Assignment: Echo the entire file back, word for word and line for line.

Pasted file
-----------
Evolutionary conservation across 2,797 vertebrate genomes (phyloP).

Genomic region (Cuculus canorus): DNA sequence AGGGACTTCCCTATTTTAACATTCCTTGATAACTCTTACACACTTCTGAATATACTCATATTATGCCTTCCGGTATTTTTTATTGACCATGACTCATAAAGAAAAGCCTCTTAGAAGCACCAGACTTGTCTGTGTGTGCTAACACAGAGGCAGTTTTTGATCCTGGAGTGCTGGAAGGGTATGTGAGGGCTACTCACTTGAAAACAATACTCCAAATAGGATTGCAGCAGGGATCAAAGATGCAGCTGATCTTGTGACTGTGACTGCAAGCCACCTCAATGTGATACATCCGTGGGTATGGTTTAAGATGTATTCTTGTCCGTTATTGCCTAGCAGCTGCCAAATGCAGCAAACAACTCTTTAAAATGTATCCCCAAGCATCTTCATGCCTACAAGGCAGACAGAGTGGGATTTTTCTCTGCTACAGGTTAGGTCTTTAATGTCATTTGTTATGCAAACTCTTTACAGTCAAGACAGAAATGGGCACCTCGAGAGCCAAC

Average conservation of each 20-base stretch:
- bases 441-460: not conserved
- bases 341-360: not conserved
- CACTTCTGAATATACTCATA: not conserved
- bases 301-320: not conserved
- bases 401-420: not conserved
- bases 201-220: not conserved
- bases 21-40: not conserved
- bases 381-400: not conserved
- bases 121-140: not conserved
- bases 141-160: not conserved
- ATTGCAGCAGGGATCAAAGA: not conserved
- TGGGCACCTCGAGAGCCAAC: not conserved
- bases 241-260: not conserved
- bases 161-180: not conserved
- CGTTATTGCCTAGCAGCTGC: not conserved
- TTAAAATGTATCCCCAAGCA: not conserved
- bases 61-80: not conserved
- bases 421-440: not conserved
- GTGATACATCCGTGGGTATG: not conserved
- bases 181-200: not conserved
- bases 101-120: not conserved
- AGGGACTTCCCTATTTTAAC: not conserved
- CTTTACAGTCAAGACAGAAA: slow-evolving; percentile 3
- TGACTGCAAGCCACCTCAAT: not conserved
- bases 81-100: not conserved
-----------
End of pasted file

Evolutionary conservation across 2,797 vertebrate genomes (phyloP).

Genomic region (Cuculus canorus): DNA sequence AGGGACTTCCCTATTTTAACATTCCTTGATAACTCTTACACACTTCTGAATATACTCATATTATGCCTTCCGGTATTTTTTATTGACCATGACTCATAAAGAAAAGCCTCTTAGAAGCACCAGACTTGTCTGTGTGTGCTAACACAGAGGCAGTTTTTGATCCTGGAGTGCTGGAAGGGTATGTGAGGGCTACTCACTTGAAAACAATACTCCAAATAGGATTGCAGCAGGGATCAAAGATGCAGCTGATCTTGTGACTGTGACTGCAAGCCACCTCAATGTGATACATCCGTGGGTATGGTTTAAGATGTATTCTTGTCCGTTATTGCCTAGCAGCTGCCAAATGCAGCAAACAACTCTTTAAAATGTATCCCCAAGCATCTTCATGCCTACAAGGCAGACAGAGTGGGATTTTTCTCTGCTACAGGTTAGGTCTTTAATGTCATTTGTTATGCAAACTCTTTACAGTCAAGACAGAAATGGGCACCTCGAGAGCCAAC

Average conservation of each 20-base stretch:
- bases 441-460: not conserved
- bases 341-360: not conserved
- CACTTCTGAATATACTCATA: not conserved
- bases 301-320: not conserved
- bases 401-420: not conserved
- bases 201-220: not conserved
- bases 21-40: not conserved
- bases 381-400: not conserved
- bases 121-140: not conserved
- bases 141-160: not conserved
- ATTGCAGCAGGGATCAAAGA: not conserved
- TGGGCACCTCGAGAGCCAAC: not conserved
- bases 241-260: not conserved
- bases 161-180: not conserved
- CGTTATTGCCTAGCAGCTGC: not conserved
- TTAAAATGTATCCCCAAGCA: not conserved
- bases 61-80: not conserved
- bases 421-440: not conserved
- GTGATACATCCGTGGGTATG: not conserved
- bases 181-200: not conserved
- bases 101-120: not conserved
- AGGGACTTCCCTATTTTAAC: not conserved
- CTTTACAGTCAAGACAGAAA: slow-evolving; percentile 3
- TGACTGCAAGCCACCTCAAT: not conserved
- bases 81-100: not conserved